2012 Oscar Predictions: Our Official Academy Awards Picks

[caption id="attachment_51394" align="alignleft" width="300"]The Artist The Weinstein Co.[/caption]

Updated Feb. 23, 2012.

Here's some inside intel for casual movie fans contemplating their Oscar predictions: By the time the Academy Awards roll around, we know who's going to win in pretty much every major category.

Sure, there can be surprises and the occasional too-close-to-call race, but after so many other award functions play out in the lead-up to Oscar night, from the Critics Choice to the Golden Globes to the all the guild gatherings, patterns emerge and some favorites appear unbeatable.

That's why if you're about to head to Vegas (Editor's note: NextMovie does not condone gambling, unless you're sharing …) and lay down some scratch on "The Artist" winning Best Picture, the rewards, at this point, won't be too tempting.

But if you're simply just looking to fill out your office Oscar ballot (get your printable one right here), then there are some categories you just shouldn't miss on.

Get a full panel of Oscar experts predictions on Gold Derby

Best Picture

[caption id="attachment_110371" align="alignright" width="220"]The Artist Weinstein Co.[/caption]

In last year's marquee matchup, there was an early front-runner ("The Social Network") that maintained months of momentum before a late bloomer ("The King Speech") took the lead in the final lap and won the throne. So far this year it seems like the opposite: There was an early front-runner ("The Descendants") whose lead lasted only so long before a seemingly unbeatable contender ("The Artist") took over and has maintained that momentum for several months now.

With the inevitable front-runner backlash being relatively muted, and the high-powered Weinstein campaign machine seemingly content to stay in first gear (do they even need to push hard?), the only question seems to be whether or not the Academy will really go through with it and actually award a black-and-white silent film Hollywood's biggest prize in 2012. You can pretty much count on it.

Smart Money: "The Artist"

Don't Be Surprised By: "The Descendants"

Dark Horses: "The Help" and "Hugo"

Our Pick: "The Artist"

Best Director

[caption id="attachment_110372" align="alignright" width="220"]The Artist Director Michel Hazanavicius Weinstein Co.[/caption]

This one appears to be a two-way battle between visionaries who paid tribute to the olden years of classic cinema, Michel Hazanavicius (say it with us, "Ha-za-na-VEE-shooz ") for "The Artist" and Martin Scorsese for "Hugo."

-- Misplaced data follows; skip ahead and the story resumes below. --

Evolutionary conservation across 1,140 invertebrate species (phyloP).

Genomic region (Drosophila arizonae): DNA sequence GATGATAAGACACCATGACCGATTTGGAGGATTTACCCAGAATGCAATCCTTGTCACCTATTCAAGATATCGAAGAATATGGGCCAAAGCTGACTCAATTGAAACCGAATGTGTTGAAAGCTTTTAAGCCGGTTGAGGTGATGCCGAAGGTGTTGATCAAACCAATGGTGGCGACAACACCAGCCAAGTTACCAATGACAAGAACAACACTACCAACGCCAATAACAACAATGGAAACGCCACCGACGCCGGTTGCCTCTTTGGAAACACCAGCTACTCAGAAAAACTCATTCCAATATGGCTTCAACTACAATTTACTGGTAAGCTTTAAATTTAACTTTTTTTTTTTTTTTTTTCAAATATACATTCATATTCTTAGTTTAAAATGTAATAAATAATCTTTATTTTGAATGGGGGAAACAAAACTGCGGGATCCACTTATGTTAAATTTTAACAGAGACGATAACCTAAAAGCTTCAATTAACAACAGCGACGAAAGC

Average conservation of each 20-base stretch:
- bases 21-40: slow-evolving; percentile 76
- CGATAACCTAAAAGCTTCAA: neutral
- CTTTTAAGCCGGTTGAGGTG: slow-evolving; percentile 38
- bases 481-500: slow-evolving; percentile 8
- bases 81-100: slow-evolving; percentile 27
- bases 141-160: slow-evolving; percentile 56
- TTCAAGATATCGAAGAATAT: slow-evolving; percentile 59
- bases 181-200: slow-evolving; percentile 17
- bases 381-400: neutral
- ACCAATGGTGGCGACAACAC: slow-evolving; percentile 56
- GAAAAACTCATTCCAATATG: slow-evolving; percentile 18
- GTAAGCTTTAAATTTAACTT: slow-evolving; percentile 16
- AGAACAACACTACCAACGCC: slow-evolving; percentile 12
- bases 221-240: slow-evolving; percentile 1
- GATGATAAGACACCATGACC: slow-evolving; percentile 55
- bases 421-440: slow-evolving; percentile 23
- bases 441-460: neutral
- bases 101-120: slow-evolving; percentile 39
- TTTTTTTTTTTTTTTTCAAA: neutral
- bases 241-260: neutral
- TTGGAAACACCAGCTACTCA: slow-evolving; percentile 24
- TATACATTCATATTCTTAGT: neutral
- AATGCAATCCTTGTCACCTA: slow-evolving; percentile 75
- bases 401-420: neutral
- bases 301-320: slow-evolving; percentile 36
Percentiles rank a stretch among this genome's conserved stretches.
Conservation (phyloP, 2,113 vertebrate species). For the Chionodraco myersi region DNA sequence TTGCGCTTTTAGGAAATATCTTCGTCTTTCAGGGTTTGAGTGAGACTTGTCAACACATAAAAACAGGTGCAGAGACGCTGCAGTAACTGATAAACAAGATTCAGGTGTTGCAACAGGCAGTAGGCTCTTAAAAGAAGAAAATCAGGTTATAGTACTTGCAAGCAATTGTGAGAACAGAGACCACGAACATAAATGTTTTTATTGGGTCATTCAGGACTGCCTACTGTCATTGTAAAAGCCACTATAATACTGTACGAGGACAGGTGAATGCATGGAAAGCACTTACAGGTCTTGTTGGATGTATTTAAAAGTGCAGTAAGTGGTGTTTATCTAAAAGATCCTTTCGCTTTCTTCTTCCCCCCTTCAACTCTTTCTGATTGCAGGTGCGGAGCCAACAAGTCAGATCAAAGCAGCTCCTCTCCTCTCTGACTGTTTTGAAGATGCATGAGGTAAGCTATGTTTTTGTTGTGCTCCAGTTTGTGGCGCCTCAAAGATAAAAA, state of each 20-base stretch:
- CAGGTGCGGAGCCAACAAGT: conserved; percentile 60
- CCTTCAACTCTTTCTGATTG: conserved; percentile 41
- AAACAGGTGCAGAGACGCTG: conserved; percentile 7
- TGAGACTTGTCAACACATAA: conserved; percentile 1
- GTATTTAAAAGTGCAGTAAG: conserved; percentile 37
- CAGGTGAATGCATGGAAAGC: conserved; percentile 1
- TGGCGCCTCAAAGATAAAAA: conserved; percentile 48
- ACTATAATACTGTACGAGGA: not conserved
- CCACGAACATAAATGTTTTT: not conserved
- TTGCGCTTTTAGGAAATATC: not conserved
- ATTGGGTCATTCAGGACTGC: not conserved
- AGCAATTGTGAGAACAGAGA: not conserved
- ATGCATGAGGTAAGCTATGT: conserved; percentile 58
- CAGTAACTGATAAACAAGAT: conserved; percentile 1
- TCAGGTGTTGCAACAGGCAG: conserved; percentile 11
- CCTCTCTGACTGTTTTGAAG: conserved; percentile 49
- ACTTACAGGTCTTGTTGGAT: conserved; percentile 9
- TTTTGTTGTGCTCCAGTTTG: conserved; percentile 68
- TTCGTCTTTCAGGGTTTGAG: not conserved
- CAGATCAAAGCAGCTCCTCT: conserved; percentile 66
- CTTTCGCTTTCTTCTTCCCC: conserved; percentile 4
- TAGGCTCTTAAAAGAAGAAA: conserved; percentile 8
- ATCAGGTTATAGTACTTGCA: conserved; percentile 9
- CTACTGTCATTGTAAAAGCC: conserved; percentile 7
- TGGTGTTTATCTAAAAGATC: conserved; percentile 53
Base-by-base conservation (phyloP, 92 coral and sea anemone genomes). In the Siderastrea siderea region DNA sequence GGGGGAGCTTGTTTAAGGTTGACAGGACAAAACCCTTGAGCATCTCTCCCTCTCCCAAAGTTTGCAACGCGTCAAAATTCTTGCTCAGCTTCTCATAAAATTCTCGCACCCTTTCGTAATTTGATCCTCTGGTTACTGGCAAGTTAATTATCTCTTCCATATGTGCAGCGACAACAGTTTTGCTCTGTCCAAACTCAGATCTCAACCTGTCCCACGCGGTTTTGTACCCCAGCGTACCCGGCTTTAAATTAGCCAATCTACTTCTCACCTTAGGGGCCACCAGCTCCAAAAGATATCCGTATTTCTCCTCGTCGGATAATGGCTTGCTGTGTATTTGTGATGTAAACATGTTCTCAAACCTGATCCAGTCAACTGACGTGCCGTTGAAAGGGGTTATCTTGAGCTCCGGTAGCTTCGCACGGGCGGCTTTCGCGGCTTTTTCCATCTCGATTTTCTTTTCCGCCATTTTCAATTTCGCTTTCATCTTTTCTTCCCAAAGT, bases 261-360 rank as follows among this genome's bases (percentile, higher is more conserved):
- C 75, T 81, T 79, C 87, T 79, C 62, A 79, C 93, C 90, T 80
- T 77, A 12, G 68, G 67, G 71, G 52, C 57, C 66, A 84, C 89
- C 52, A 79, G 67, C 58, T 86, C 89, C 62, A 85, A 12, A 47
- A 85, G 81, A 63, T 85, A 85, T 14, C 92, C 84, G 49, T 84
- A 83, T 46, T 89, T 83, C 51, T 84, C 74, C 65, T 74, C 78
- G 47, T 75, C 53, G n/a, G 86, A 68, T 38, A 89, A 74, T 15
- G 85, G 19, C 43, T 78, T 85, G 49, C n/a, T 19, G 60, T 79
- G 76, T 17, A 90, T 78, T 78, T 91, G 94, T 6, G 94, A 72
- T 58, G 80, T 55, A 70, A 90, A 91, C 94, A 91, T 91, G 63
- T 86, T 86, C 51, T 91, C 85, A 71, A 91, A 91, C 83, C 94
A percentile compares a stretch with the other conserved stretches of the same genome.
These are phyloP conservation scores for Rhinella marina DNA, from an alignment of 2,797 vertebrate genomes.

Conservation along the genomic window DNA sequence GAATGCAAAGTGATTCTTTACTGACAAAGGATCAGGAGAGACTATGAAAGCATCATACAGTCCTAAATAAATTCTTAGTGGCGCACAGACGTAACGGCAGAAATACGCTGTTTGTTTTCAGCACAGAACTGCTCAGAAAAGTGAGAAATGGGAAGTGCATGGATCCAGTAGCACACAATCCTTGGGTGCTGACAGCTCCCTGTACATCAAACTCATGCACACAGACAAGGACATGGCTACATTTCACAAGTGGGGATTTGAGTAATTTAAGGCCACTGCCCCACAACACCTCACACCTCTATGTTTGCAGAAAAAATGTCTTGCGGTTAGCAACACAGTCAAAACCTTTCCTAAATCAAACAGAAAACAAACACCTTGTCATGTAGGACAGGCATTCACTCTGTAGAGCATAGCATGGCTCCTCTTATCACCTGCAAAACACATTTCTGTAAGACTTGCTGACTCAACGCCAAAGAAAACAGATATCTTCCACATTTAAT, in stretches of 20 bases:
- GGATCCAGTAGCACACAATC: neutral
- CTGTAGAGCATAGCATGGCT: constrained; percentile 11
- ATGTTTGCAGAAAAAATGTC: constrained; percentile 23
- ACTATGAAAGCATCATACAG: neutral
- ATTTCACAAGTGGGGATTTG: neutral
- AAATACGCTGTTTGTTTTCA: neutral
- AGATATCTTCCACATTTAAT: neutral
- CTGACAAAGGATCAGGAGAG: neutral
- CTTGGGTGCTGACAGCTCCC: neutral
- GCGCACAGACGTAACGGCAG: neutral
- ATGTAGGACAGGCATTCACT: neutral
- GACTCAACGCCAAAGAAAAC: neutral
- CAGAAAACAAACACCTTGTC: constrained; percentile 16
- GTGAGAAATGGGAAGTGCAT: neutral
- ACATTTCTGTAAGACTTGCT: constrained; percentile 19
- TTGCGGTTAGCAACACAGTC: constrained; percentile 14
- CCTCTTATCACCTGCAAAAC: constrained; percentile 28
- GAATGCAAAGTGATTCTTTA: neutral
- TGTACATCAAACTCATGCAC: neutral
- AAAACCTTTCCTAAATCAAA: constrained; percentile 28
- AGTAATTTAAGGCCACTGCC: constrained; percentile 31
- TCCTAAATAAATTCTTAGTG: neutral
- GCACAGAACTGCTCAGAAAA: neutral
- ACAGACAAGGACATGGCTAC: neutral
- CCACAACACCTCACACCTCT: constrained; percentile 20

Hazanavicius won the primary predictor here, which is top honors from The Directors Guild, while Scorsese pulled off an upset by taking home the Golden Globe. But it's Hazanavicius who also seems to be winning favor in Hollywood, continually expressing his just-happy-to-be-here 'tude with quotes like, "It would have been no problem to lose to Martin Scorsese, Woody Allen, David Fincher, Alexander Payne." Respect.

Smart Money: Michel Hazanavicius, "The Artist"

Don't Be Surprised By: Martin Scorsese, "Hugo"

Dark Horse: Alexander Payne, "The Descendants"

Our Pick: Michel Hazanavicius, "The Artist"

Best Actor

[caption id="attachment_80670" align="alignright" width="220"]The Descendants Fox Searchlight[/caption]

The lead actor race has just recently become one of the more intriguing contests to watch. George Clooney was long looking like a lock for his revered performance as a devastated dad dealing with an unfaithful comatose wife (one of 99 problems) in "The Descendants," which is widely considered a career best. That was until "Artist" star Jean Dujardin pulled off a whopper of an upset at the Screen Actors Guild. Could the face of that widely celebrated film win the Oscar, too? (And could he be the new Roberto Benigni?)

It's hard to see Clooney, easily one of the most beloved actors in all of Hollywoodland, losing to a relative unknown, and 15 of the 27 experts on Gold Derby (including yours truly) are still going with him. But hey, stranger things have happened. Like Roberto Benigni …

Smart Money: George Clooney, "The Descendants"

Don't Be Surprised By: Jean Dujardin, "The Artist"

Our Pick: George Clooney, "The Descendants"

Best Actress

[caption id="attachment_63845" align="alignright" width="220"]Meryl Streep as Margaret Thatcher in "The Iron Lady" Weinstein Co.[/caption]

And now for the tightest race among the major categories. In one corner you have Viola Davis: the true heart of "The Help," a film that had plenty to spare; and an underdog Hollywood success story up for her second Oscar in three years. In the other corner you have Meryl Streep (maybe you've heard of her), reigning Academy Queen who's been up for the statuette a record 1700 17 times now, her latest for the Margaret Thatcher biopic "The Iron Lady."